Within a few days he received a letter from Mrs. E. Matilda Ziegler, wife of William Ziegler of Royal Baking Powder fame. Mrs. Ziegler, who had a blind son and who had read Mr. Holmes' open letter, expressed her interest in his thought and inquired about any specific ideas he might have. She signed only her initials E. M. Z. and gave her address. A meeting ensued in which Mr. Holmes suggested the need of a magazine for the blind. After considerable discussion Mrs. Ziegler agreed to set up and maintain such a magazine, to be sent free or practically free to sightless people under one condition, Mr. Holmes must be its editor. Mr. Holmes then had about decided to go into what later proved to be a very profitable advertising venture with Mr. Block. After some thought he agreed to edit Mrs. Ziegler's magazine for the blind on a half-time basis for an extremely modest salary. As a matter of fact, Mr. Holmes never went on with his advertising business and gave full time to the magazine for the rest of his life. Mrs. Ziegler was an extremely modest benefactor and at first refused to permit her name to be used in connection with the proposed magazine. It was only after the most insistent urging on Mr. Holmes' part that she yielded to his suggestion that it be named The Matilda Ziegler Magazine for the Blind.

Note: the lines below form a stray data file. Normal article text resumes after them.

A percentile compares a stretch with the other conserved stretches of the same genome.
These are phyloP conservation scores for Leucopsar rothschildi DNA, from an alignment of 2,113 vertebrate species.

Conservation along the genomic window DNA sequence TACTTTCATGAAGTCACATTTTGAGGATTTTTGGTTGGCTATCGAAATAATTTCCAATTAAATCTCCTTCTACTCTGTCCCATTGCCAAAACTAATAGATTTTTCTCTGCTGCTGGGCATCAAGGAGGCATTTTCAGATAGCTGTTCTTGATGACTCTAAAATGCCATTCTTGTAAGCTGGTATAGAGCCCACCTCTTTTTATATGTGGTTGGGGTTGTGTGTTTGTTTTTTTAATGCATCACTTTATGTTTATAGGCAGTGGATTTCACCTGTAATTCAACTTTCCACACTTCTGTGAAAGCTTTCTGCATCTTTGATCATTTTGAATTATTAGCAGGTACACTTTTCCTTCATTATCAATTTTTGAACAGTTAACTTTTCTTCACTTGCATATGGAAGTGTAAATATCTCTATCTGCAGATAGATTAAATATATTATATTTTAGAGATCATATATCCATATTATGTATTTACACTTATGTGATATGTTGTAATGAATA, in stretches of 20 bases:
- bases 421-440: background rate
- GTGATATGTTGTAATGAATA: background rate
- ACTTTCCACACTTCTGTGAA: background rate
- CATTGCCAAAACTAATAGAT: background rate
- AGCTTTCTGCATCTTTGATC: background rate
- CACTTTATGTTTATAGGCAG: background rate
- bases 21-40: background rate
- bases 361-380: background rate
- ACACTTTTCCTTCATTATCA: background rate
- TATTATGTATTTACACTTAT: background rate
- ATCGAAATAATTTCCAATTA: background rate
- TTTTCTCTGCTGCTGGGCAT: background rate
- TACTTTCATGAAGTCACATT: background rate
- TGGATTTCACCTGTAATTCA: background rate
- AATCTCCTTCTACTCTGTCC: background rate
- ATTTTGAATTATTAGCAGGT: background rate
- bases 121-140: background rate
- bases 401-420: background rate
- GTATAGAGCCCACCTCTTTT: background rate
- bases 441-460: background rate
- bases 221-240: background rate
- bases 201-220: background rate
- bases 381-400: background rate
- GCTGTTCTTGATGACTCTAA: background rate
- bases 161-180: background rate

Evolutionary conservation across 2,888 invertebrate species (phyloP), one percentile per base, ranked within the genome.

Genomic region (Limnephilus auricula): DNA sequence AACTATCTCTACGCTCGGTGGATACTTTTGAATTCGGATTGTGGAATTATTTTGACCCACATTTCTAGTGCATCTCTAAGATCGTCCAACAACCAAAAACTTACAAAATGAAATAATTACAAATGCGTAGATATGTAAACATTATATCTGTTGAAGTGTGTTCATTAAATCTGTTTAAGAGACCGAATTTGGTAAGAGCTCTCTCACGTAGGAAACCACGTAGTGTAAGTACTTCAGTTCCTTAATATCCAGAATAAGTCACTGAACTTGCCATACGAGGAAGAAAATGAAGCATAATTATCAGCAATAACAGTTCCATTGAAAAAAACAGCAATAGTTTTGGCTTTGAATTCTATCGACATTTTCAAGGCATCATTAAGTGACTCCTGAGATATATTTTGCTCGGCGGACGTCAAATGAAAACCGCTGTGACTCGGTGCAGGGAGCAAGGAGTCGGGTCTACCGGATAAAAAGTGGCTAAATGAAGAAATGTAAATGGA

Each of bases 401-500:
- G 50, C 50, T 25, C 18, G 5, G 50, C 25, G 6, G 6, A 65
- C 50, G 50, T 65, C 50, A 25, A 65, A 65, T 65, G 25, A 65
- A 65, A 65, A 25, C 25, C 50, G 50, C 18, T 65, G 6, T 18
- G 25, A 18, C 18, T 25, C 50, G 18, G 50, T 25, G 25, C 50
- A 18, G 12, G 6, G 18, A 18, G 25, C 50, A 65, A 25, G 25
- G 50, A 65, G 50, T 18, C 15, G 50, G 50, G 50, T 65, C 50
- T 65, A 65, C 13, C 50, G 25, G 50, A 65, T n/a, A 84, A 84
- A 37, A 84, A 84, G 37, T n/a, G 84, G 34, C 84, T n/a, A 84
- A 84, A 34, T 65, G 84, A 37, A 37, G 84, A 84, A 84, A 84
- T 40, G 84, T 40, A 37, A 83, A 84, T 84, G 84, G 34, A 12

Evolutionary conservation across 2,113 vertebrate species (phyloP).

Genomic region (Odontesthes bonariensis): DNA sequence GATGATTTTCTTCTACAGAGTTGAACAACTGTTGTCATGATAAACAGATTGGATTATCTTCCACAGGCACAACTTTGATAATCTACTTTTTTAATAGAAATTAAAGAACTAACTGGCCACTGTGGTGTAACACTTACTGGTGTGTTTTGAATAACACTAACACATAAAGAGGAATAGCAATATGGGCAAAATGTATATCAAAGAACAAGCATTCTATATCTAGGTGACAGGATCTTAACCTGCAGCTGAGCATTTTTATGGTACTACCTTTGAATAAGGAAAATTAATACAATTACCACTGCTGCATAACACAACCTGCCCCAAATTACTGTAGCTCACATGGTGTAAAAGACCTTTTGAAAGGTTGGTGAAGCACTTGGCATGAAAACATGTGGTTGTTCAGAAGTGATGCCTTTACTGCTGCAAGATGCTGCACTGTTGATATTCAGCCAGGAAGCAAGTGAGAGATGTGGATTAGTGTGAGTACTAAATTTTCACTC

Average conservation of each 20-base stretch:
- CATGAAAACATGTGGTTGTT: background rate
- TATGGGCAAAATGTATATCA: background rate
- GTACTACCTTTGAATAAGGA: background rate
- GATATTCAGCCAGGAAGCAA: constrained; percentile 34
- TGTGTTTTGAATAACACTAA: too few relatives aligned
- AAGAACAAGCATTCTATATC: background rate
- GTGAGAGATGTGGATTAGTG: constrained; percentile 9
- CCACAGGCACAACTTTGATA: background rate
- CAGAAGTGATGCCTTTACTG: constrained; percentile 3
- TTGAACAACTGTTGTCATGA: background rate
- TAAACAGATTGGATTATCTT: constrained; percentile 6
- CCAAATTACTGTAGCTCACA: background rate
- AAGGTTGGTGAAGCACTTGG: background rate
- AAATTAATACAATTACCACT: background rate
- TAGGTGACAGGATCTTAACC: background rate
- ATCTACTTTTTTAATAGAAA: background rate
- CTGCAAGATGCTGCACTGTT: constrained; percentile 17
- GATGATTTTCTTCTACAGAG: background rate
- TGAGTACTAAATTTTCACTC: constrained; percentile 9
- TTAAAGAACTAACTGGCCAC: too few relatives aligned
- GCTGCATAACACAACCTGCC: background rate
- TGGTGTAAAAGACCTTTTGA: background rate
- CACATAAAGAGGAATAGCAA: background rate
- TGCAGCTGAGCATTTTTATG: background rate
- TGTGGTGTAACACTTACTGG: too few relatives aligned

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After visiting Europe in search of machinery for printing braille which might be suitable for the production of a magazine for the blind with several thousand subscribers, he returned to the United States, took the matter up with manufacturers in this country, and developed a high-speed cylinder press especially adapted for printing in raised type. This machinery was unlike anything then used, either in this country or abroad, and its quality is attested to by the fact that today it is still in operation and turning out braille printing of high standard.


Mr. Holmes decided to bring out the magazine in both New York Point and American braille. After consultation with Mrs. Ziegler they agreed upon charging ten cents a year subscription price. They felt that while any blind person might write in and ask for the magazine, whether he ever read it or not, he might think a second time about sending a ten cent subscription fee. On the other hand, it was felt that the subscription fee would not exclude anyone because of the difficulty of raising a dime. Later, the ten cents part of the transaction was eliminated in order to take advantage of the postal law permitting magazines for the blind to be sent through the mails postage free when no subscription charge was made.


The Ziegler magazine was a tremendous boon to blind people. At last, a periodical resembling that received by their seeing friends was coming into their homes each month. The mailing list soon climbed to upwards of 10,000, an unheard-of number for a magazine for the blind anywhere in the world.